Nutritional quality and costs of gluten-free products: a case-control study of food products on the Norwegian marked

  • Mari C.W. Myhrstad Department of Nursing and Health Promotion, Faculty of Health Sciences, Oslo Metropolitan University, Oslo, Norway
  • Marlene Slydahl Department of Nursing and Health Promotion, Faculty of Health Sciences, Oslo Metropolitan University, Oslo, Norway
  • Monica Hellmann Det Glutenfrie Verksted, Oslo, Norway
  • Lisa Garnweidner-Holme Department of Nursing and Health Promotion, Faculty of Health Sciences, Oslo Metropolitan University, Oslo, Norway
  • Knut E. A. Lundin K.G. Jebsen Coeliac Disease Research Centre, University of Oslo; and Department of Gastroenterology, Oslo University Hospital, Oslo, Norway
  • Christine Henriksen Department of Nutrition, Institute of Basic Medical Sciences, University of Oslo, Oslo, Norway
  • Vibeke H. Telle-Hansen Department of Nursing and Health Promotion, Faculty of Health Sciences, Oslo Metropolitan University, Oslo, Norway
Keywords: Gluten-free products, Gluten-containing products, Database, Nutritional quality, Macronutrients, fiber, Price, Unhealthy diet


Background: Celiac disease is a chronic autoimmune disease triggered by gluten exposure in genetically predisposed individuals. A life-long intake of a gluten-free (GF) diet is required for its management. Wheat, rye and barley are eliminated in a GF diet and the nutritional adequacy of the diet has been questioned. In Norway, cereals and bread constitute a key role of the diet and are the main source of fiber intake. Gluten restrictions may therefore offer important implications for nutrient adequacy especially linked to fiber intake in people with celiac disease.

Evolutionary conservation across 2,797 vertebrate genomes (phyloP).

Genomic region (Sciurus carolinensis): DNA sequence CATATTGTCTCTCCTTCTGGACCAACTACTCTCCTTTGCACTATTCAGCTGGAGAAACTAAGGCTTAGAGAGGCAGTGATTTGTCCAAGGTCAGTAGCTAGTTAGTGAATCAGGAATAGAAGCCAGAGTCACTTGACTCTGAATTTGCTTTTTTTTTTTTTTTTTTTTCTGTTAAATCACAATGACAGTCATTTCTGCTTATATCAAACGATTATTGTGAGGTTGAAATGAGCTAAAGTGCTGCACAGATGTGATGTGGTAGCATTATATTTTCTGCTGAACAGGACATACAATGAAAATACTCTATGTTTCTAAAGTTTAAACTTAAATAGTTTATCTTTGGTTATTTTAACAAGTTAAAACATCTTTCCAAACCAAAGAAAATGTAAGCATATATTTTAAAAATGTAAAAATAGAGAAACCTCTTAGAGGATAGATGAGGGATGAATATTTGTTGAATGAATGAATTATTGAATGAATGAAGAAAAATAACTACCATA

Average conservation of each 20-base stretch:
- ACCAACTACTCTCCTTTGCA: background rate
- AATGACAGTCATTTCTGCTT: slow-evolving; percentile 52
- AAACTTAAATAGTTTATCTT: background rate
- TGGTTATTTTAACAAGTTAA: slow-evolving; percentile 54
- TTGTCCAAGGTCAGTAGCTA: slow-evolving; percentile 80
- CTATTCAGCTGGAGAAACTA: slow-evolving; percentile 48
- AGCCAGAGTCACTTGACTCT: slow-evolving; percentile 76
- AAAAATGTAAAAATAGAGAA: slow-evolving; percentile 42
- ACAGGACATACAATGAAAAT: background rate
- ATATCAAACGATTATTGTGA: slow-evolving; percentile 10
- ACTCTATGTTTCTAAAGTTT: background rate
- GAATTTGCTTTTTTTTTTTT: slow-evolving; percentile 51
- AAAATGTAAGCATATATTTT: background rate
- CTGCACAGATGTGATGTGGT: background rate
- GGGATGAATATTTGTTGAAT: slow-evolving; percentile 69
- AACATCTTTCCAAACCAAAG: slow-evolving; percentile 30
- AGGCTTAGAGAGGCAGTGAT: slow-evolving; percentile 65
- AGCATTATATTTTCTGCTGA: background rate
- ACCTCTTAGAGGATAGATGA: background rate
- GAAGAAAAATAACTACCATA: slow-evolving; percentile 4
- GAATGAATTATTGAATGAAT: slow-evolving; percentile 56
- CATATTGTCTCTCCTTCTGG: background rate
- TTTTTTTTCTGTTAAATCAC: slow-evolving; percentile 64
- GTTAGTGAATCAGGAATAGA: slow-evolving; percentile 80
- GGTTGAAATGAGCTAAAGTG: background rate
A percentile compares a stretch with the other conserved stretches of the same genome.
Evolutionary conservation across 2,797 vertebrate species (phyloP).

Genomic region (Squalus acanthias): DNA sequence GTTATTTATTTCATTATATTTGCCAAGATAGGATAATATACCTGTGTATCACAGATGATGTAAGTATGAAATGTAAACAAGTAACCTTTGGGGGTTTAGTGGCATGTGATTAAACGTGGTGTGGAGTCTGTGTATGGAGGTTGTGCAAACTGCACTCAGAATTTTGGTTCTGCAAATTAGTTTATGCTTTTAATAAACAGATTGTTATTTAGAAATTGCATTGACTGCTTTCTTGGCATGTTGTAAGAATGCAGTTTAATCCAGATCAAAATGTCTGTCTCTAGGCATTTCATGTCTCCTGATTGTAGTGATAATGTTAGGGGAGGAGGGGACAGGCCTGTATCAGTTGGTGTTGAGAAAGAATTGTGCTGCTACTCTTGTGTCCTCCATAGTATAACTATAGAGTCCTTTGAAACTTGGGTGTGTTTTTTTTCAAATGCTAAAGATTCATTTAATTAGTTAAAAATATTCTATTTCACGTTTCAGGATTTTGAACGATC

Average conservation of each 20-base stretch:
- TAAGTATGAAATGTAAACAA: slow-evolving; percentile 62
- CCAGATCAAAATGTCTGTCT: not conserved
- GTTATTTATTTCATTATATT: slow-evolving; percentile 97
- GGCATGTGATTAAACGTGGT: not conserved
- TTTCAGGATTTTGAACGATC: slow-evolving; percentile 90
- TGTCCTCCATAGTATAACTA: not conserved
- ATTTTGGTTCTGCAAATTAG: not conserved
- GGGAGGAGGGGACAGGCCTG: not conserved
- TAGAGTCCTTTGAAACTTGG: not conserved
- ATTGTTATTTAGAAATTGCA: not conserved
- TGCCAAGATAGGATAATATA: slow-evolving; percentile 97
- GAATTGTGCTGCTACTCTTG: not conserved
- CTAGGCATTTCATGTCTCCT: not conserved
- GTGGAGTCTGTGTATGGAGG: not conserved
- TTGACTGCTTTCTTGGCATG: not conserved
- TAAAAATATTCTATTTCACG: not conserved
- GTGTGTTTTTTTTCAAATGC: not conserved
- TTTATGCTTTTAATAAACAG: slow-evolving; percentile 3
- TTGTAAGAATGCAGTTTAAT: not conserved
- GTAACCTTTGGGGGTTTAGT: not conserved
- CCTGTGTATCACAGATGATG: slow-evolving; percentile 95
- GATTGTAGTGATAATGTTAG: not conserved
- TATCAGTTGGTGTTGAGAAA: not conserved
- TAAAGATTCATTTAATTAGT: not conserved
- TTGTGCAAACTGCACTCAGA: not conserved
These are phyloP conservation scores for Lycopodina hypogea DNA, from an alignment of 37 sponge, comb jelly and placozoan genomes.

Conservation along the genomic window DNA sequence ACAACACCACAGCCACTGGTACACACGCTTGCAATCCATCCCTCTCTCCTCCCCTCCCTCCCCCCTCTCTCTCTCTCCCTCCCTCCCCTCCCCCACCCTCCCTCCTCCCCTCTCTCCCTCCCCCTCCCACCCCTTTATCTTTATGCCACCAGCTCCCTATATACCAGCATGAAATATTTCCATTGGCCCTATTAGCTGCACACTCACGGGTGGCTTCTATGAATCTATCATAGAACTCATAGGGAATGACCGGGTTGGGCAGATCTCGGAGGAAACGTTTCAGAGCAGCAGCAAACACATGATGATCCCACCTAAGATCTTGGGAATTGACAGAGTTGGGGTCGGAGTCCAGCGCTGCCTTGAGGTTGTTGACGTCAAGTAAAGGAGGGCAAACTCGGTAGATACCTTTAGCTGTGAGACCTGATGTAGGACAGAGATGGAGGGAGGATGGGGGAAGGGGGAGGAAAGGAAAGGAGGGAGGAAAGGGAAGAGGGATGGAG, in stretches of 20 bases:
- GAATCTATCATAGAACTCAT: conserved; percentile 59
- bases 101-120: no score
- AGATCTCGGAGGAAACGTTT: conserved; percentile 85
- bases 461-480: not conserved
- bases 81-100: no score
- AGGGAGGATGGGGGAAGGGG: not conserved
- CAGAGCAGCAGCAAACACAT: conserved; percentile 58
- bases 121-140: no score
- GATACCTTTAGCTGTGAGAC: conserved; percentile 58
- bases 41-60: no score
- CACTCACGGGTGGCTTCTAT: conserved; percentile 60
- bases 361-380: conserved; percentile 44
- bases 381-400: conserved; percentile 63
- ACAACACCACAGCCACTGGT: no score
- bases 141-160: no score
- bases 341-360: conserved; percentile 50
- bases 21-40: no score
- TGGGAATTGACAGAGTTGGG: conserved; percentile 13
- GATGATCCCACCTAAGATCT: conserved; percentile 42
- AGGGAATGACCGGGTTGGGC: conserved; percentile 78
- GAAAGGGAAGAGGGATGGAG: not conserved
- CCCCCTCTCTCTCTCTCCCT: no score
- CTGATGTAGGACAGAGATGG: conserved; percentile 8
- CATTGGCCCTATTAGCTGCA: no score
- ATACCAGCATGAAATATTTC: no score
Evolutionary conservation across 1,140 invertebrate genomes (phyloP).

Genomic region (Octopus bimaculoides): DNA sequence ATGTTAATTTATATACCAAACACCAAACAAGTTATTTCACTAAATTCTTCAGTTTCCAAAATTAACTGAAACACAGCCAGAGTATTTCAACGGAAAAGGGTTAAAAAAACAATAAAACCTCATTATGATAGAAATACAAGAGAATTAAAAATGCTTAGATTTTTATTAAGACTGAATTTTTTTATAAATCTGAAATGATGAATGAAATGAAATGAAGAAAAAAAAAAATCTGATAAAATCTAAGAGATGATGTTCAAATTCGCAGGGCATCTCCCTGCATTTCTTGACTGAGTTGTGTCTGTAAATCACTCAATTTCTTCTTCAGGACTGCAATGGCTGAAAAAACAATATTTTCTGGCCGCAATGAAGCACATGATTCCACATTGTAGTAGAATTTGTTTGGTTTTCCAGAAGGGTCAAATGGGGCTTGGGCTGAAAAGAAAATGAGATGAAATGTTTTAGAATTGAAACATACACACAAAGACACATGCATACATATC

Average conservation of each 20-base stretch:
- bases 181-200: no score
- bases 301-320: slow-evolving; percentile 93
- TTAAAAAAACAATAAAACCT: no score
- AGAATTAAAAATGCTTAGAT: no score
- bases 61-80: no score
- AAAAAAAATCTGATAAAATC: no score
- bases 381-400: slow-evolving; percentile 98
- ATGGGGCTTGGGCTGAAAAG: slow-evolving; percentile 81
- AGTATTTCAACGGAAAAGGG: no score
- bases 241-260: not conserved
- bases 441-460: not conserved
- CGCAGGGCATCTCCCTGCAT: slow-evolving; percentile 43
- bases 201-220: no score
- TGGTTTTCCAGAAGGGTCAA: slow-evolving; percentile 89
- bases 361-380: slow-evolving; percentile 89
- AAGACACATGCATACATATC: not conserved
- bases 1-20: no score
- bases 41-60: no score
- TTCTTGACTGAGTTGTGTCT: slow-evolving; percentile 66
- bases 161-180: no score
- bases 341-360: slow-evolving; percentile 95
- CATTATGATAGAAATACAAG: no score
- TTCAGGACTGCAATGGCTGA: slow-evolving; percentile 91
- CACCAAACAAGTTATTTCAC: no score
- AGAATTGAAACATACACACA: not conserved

Objective: The aim of the study was to investigate the nutritional quality and price of GF products and compare with gluten-containing counterparts available at instead of in the Norwegian market.

Design: The macronutrient content of 423 unique GF products were compared with 337 equivalents with gluten. All products were selected from grocery stores and web-based shops, with the aim of including as many GF products as possible. Listed macronutrients content and price in 11 different food categories were compared to gluten-containing counterparts with Wilcoxon signed rank test.

Results: The GF products contained less protein and fiber, and higher content of saturated fat, carbohydrate and salt compared to the gluten-containing products. The total amount of fat was not different between the groups. A similar pattern was found within several of the food categories. More gluten-containing products met the nutrition claim “high in fiber” (fiber > 6 g/100 g) compared to the GF products. The price of the GF products was higher; ranging from 46%–443% more expensive than the gluten-containing products.

Conclusion: GF products are less nutritious and have a higher price compared to equivalent gluten-containing products. Knowing that an unhealthy diet is the most important risk factor for developing non-communicable diseases, the nutritional quality of a GF diet needs to be addressed and should be improved.


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How to Cite
Myhrstad M. C., Slydahl M., Hellmann M., Garnweidner-Holme L., Lundin K. E. A., Henriksen C., & Telle-Hansen V. H. (2021). Nutritional quality and costs of gluten-free products: a case-control study of food products on the Norwegian marked. Food & Nutrition Research, 65.
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